We just returned from an adventurous trip to Alaska and are blessed to have visited there twice. This trip was planned for August 2020, but “you-know-what” happened and the trip was cancelled. Things seemed pretty much back to normal, but some restaurants had closed and some places were short-staffed, but that seems to be the current situation all over the U.S.
Previously I made scrapbooks of our travel adventures but stopped doing so a few years ago. When we moved last year, I realized just how many trip scrapbooks I’ve made, how much work I put into them, and how little we look at them. However, after each trip that I did not scrap, there was a feeling of disappointment and let-down because nothing was documented and because we had just a smattering of photos on our cell phones. However, I think I’ve found a happy medium.
Because it is Draw A Bird day (unofficially), here are two of the many species of birds we saw. I have always wanted to see a Puffin in its own environment, and boy were there puffins (horned and tufted)! The ravens are bold and huge and likely could feed a family of four, but that’s probably not recommended 😉
It’s joyful to remember where these quick-ish sketches (definitely not masterpieces) were created, and the plan is to feature some favorites over the next couple of weeks. Do you document your trips? What methods do you use? Take care ❤
Because it’s July and we just celebrated the birthday of the USA, I painted a bald eagle, our national bird.
Did you know that three birds were voted upon for the USA’s official national symbol: an eagle, a dove, and a turkey? Although the eagle is a symbol of strength and courage, good old Ben Franklin felt it was a bird of “bad moral character” and that the turkey was a much more respectable bird and more “North American.” I would have voted for the dove, a symbol of peace, love, and freedom. I don’t like to talk politics, but somehow, at this point, maybe Ben Franklin’s choice might have been more appropriate, and the quizzical look on this eagle’s face seems to agree. 🙂
This portrait of a bossy blue jay was a pleasure to paint: so calming and meditative, which is the exact opposite of a blue jay’s personality!
While they are known to be bullies at the feeders, they also “jeer” a loud call in order to track their mates and to warn of impending threats. When that happens, all the birds fly off and take cover.
Hearing their urgent, incessant caws gets our attention, too, and we try to figure out what all the squawking is about. Usually it is a cat or large raptor getting too close for comfort. Blue jays truly are the town criers of the avian species!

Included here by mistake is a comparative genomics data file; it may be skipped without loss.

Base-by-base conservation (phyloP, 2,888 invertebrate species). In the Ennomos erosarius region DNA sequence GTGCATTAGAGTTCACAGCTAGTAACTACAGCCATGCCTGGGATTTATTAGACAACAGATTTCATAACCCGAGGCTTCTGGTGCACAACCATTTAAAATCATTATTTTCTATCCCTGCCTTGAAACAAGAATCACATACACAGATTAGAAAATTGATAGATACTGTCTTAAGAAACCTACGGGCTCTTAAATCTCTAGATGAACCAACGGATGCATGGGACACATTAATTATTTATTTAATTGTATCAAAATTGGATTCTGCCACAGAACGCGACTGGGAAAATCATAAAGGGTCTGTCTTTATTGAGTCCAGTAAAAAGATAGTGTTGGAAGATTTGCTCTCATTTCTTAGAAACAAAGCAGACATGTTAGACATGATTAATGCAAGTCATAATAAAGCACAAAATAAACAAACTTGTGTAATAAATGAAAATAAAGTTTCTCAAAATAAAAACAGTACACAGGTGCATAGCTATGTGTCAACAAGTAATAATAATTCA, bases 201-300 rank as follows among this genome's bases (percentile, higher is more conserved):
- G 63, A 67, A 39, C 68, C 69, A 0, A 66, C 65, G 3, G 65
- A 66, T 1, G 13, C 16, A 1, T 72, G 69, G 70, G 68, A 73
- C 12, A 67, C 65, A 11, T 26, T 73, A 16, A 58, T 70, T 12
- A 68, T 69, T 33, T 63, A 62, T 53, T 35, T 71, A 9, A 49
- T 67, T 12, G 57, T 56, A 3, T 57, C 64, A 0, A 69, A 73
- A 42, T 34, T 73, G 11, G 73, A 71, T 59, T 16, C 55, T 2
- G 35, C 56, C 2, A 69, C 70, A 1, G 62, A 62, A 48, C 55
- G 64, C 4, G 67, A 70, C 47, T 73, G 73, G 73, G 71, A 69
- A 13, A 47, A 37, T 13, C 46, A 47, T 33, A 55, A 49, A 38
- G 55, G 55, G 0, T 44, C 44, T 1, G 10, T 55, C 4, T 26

This pert parrot is an interesting bird and can be quite a spectacle with its vibrant feathers and noisy caws.
My first experience of such a bird was when I was a young teen, and my Great-Aunt Grace’s “Polly” summered with us. Polly was a delightful bird with slightly different coloring than what a painted, and we enjoyed interacting with her and hearing her playful verbiage. While she was with us, Polly molted, and I still have one of her beautiful feathers amongst my keepsakes, as well as a reel-to-reel recording of her squawking and sayings. If only I had a player for those tapes!
That reminds me . . . Great-Aunt Grace also owned a bar with a resident mynah bird that knew some saucy phrases. Let’s save that for another post, or not! 🙂
March makes me think of green because of St. Patrick’s Day, which led me to paint a green and blue peacock. Of course, a male peafowl is called a peacock, a female is called a peahen, and a baby is called a peachick.
Peafowl are forest birds that nest on the ground but roost in trees. Peafowl are believed to be polygamous. The males possess metatarsal spurs or “thorns” on their legs used during territorial fights with some other members of their kind.
I remember peacocks and peahens free-ranging at the Cincinnati Zoo when I was a youngster and am happy that this no longer occurs, which surely makes for less-stressed peafowl. Can you imagine how they probably were chased, fed, and “petted?” We are familiar with a local farm that has re-homed the zoo’s peafowls and are happy to learn about their gentler, quieter lives.
How have you been? I hope the winter hasn’t been too unforgiving in your area. It’s been pretty cold, icy, and snowy around here, but then again, what can we expect for February in the Midwest?
That said, I wanted to paint a bright, colorful bird, and this Western Tanager certainly fits the bill. Get it? Bird, bill? Sorry about the bad pun 🙂 These beauties are found in the warmer Western states, and I can’t say I blame them, especially at this time of year. Stay warm and safe out there!